Getting on 
the radar

Getting on 
the radar

SOUTHINGTON — Kevin Meier did things the hard way because it was the only way.

The Southington resident graduated from high school in 1983 after a good baseball career with the Blue Knights, but he wasn’t on the radar of any colleges.

The hurler wound up walking on at UConn, where he threw a no-hitter as a sophomore. Eventually, he earned a scholarship at Georgia Southern before being selected in the 1987 Major League Baseball draft by the San Francisco Giants.

He went on pitch eight years in the minor leagues. From unrecruited to pro: Meier took the long road.

Three decades later, his goal is to bridge the gap between high school players and college coaches so someone else doesn’t fall through the cracks like he almost did. The 49-year-old Meier has started Planet Prospect, a recruiting service that’s an on-line liaison between prospective athletes and college coaches.

Planet Prospect helps high school athletes create their own web site, load it up with stats, grades, video and newspaper articles, and then email their link to any coach in the country. The web site,, went live eight months ago and has already netted college scholarships for a few clients.

“I want to help these kids out,” Meier said this week. “I know how difficult it is to be discovered by coaches.

“I tell the kids it requires a little work,” he added. “It’s like doing a resume. We have to sell ourselves a little bit unless you are blue chipper. But if you want to play in college and get some money, it will take time to build a brand yourself.”

Meier has worked in ESPN’s network control department for 20 years. A father of three girls, he’s stayed involved in baseball by giving pitching lessons.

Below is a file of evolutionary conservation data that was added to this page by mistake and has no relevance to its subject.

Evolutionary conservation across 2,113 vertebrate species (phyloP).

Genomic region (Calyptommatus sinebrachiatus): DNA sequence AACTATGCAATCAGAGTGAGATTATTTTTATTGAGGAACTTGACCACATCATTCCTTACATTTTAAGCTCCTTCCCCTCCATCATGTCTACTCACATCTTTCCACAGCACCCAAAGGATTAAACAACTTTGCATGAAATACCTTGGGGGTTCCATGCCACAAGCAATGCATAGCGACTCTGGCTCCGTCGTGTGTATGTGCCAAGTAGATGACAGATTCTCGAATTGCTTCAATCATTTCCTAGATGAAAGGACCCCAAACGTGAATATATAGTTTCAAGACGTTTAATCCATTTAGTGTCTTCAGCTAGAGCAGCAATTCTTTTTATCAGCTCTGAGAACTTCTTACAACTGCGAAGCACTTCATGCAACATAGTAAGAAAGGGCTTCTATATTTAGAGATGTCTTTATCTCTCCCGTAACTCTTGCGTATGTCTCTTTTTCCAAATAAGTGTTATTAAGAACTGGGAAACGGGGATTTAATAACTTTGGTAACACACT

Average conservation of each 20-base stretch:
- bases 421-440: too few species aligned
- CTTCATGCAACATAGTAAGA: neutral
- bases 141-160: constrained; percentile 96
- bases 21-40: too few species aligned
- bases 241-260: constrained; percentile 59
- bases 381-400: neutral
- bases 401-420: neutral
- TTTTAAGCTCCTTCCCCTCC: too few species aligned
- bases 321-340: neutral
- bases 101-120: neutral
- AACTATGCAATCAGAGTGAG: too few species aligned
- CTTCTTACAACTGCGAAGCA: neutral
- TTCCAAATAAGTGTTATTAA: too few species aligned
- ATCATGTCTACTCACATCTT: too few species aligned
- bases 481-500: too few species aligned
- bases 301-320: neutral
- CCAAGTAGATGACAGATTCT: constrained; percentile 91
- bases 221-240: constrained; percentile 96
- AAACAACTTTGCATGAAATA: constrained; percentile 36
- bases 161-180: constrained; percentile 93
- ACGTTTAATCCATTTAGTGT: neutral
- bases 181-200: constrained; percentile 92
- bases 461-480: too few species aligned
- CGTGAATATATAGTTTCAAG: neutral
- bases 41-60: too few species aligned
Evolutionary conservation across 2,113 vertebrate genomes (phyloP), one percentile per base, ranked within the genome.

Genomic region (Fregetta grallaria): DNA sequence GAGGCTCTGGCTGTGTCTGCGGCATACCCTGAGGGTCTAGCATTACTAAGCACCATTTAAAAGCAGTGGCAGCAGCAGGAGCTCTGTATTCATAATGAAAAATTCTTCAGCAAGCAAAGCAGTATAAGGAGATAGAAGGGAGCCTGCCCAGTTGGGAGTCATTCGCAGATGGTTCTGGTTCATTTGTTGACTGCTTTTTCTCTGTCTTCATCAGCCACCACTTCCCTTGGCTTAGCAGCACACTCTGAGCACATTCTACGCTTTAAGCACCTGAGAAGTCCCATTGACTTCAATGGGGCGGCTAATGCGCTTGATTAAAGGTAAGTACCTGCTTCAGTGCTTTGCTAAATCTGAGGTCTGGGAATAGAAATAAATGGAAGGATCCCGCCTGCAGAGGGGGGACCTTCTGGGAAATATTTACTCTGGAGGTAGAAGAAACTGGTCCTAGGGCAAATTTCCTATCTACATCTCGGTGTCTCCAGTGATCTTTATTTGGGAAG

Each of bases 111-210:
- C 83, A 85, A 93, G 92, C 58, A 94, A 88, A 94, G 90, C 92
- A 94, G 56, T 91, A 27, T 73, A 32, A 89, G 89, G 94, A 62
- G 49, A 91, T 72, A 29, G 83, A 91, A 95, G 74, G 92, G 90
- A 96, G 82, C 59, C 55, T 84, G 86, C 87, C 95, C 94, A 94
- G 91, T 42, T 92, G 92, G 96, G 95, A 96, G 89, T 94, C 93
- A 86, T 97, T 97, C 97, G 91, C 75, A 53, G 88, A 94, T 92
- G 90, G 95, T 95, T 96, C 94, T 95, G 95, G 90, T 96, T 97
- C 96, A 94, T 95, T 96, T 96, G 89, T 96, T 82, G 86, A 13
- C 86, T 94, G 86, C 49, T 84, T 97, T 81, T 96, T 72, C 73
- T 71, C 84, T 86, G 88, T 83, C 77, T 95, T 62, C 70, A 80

“I got into the concept for providing this service for athletes because I have spoken to a lot of kids,” Meier said. “I do private pitching lessons and a lot of kids asked me how to get recruited. They are looking for any advantage to getting a scholarship. There are other services out there, but I tried to make mine a little different and I want to start with the local kids.”

Planet Prospect is primarily for athletes in grades 9-11, but Meier said high school seniors, prep school and junior college athletes can also benefit. Meier added that collegiate walk-ons, as he once was, will also have a place at Planet Prospect.

Meier isn’t in the business of baseball only, by the way. He will help athletes in most sports.

“I’m not going to get rich off of this,” Meier said. “I just want to cover my costs. It’s fun and I love helping kids out because I know how difficult it could be.”

After making UConn as a walk-on, Meier played well for the Huskies for two years.

“I had a couple of pretty good seasons,” Meier said. “I got some looks in the summer leagues between sophomore and junior year since I wasn’t on a scholarship. Summer league was a good opportunity at the time. It worked out great and I got a scholarship because of it and eventually I got drafted by the Giants. I played eight years professionally. It was a wild ride coming out of high school not getting any scholarship looks and playing professionally.”

Meier played in the farm systems of the San Francisco Giants, St. Louis Cardinals, Colorado Rockies and Chicago Cubs. The right-hander threw in the high 80’s and low 90’s and made his living on pinpoint control.

Now he aims to pinpoint the next generation of athletes to the next destination on their journey.


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